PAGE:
Rose Black lives by the Union Pacific Railroad tracks in Oakland, California, where she and her husband operate Renaissance Stone, a studio and supply source for stone sculptors. Some of the places Rose's poetry has appeared are Runes, The South Carolina Review, Wisconsin Review, Hampton-Sydney Poetry Review, Ninth Letter, Spillway and Slant. Her book, Clearing, was published in 2005 and reviewed in the Great American Pin-Up in May 2005. Her second book, Winter Light, was published in April, 2008. Both CLEARING and WINTER LIGHT were accepted by Yale's Beinecke Library for the Yale Collection of American Literature. Rose's third book of poetry, Green Field, was published in 2013 by Bark for Me Publications.
About Green Field: Rose Black's superb new collection of poems, Green Field, is a sobering volume of recollections, reflections and meditations upon a life's ravaged hopes, the echoes of a personal past, and the raw realities of our present. Like fables and dreams gone dark in the lens, these poems instruct us in the complex measures we need to employ in determining what values still remain--and endure--in our lives. --David St. John
SOME OF ROSE BLACK'S RECENT POEMS
because we dared each other
because the leaves tossed
swirled around us
wild and green
and because those great heights
made us heady
we stepped into sky
fourth of July, you cover my eyes with your hand.
mouth. I begin to nibble. Stop! you are screaming.
other side of a canyon. Between us, showers of
people in the courtyard don't see or hear you. I run
I can't go. The rockets boom. People laugh.
in your bedroom, you yank curtains closed.
wall. The room is gray and begins to shiver.
trying. Because, Go away, you said, it was
the last time
go back to
where you went. But I go back to you, and us.
small white box on the table, a surprise.
You must be willing to lose
the first fifty games, you say.
You are Jo zu, the
That day, we hunted for Go stones
It is a game played to the death, you explain.
You bow. Then, cross legged
I am ready. I mirror your posture.
We do not speak, except,
Our eyes are always on the board.
I LIVE IN THE STONE
where my lover
I carve the
in the mud we
in the tar of
in the garden
must raise the stones
place the stones
arrange the stones.
from the earth,
receive the farthest
stand in the center.
We keep many things locked up here.
Another, chain link, topped with three strands of barbed
It's not unlikely we meet Sam. After all, we sell stone
Unlikely, though, that we let anyone in after hours.
There's Sam, I say to my husband, when the bell on our
After all, my husband says, he is our
Soapstone and alabaster. Sam carves black and white
orcas, and salmon, translucent orange
It's not unlikely that someone like Sam would find us
and pass through our gate.
When the rains come in early spring, water seeps up through the basement floor, murky and foul. It creeps into corners, flows under the washing machine, under the old gas stove, across the mud sill into the plant room, and under the crooked door that leads outside.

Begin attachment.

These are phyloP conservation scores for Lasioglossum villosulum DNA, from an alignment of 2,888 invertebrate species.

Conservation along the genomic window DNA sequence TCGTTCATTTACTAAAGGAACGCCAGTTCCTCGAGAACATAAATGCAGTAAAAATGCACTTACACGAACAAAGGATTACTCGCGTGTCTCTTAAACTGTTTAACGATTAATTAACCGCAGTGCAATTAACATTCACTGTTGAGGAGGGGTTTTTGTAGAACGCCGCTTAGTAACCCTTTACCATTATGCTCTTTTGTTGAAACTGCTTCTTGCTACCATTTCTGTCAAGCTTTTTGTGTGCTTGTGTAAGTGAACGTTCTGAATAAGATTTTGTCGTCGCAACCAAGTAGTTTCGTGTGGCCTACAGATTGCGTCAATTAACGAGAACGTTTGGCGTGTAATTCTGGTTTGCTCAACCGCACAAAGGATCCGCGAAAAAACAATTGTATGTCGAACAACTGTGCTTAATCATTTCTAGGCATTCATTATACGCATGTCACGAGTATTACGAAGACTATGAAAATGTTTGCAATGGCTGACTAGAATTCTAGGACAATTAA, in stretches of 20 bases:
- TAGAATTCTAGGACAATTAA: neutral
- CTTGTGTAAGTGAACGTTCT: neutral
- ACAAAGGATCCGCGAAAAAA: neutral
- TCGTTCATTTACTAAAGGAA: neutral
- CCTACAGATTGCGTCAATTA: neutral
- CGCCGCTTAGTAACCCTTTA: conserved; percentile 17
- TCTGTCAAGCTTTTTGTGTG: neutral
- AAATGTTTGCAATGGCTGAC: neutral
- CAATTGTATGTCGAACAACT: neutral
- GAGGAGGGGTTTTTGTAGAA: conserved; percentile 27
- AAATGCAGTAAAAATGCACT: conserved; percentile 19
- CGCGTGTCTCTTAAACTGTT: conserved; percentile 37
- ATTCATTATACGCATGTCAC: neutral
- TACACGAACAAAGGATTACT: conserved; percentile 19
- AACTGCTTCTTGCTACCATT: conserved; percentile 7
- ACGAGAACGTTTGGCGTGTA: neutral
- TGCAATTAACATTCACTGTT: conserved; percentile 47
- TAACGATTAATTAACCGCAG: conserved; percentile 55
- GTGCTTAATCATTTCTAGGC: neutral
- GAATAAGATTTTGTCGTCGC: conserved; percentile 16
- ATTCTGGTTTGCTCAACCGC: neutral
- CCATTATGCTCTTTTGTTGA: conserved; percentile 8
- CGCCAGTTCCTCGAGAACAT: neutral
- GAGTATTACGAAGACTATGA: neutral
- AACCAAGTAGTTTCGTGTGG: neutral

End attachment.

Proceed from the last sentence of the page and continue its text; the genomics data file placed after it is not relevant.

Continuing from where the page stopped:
The old woman hobbles down to the basement with a long-handled mop. She mops the floor, wrings the water into buckets, then pours it all down the cast iron sink.
She cannot keep up. Soon the water is to her ankles. Outside, the water swells into little rivers. At its lowest point, the yard itself begins to fill, and a pond appears, then slowly spreads across the grass.
Underneath it all, the silver spring, for which her neighborhood is named, will continue to wind its way under everyone's floors and basements, rising and falling like the breath of the earth and its oceans.
Her neighbors try to divert the unwanted water this way and that, away from themselves. The old woman rests her mop against the wall, opens her arms, says, Come.
An Arctic sea. Far away mountains, jagged and peaked.
A low sun just beginning. Maybe it is ending. Thin, pale.
In the distance, there might be an island.
Close up, on the shore, huge chunks of ice.
Around them the hardest of rocks ― granite, feldspar,
quartz. Shades of white and gray.
The sun is just rising, or it is just setting. It could be the end
of night. Or the beginning. Deep between mountains —
crevasses, ravines. In the distance, there could be an island.
I don't want to tell you my reasons for this choice. Why I didn't
choose the field of daffodils, bright yellow, their smooth
leaves and stems. All facing toward light.
In the distance, a finger of black. It's either land or where
the ice is melting. I don't want to think about ice melting,
or notice how the spur of black has a certain shine and thickness.
I don't want to smell the sweet oily stench of what lies under ground,
and I don't want to think about those who will come here.
I move through this landscape by dogsled, by boat.
In places like this, ice breaks up, ice melts. The seasons will
change. A fresh blanket of ice will grow over the land, over the sea
again, and again. Though, maybe not.
DOGS OF OYSTER BAY
Morning moon still in the sky,
Champ and I round the corner of Neptune Drive
and make our way toward Oyster Bay,
its oysters long gone. We weave past chunks of cement,
rusty metal and methane collection tubes poking
from cordgrass and brackish salt marshes.
We climb landfill that covers recycled trash,
and who knows what lies beneath our feet, in this place
of constant change and surprise. Perhaps
once right here a thatched hut, open to night, was built
and abandoned by an Ohlone hunter. Bright stars
shone through walls of dried grass, lattice of saplings.
For years, on unmarked trails, we have been walking
this wilderness, where people do not learn
each other’s names. We come because
our dogs need to be here, to roam.
We notice what our dogs notice—hawks, egrets,
rabbits, mice, roots of wild radish.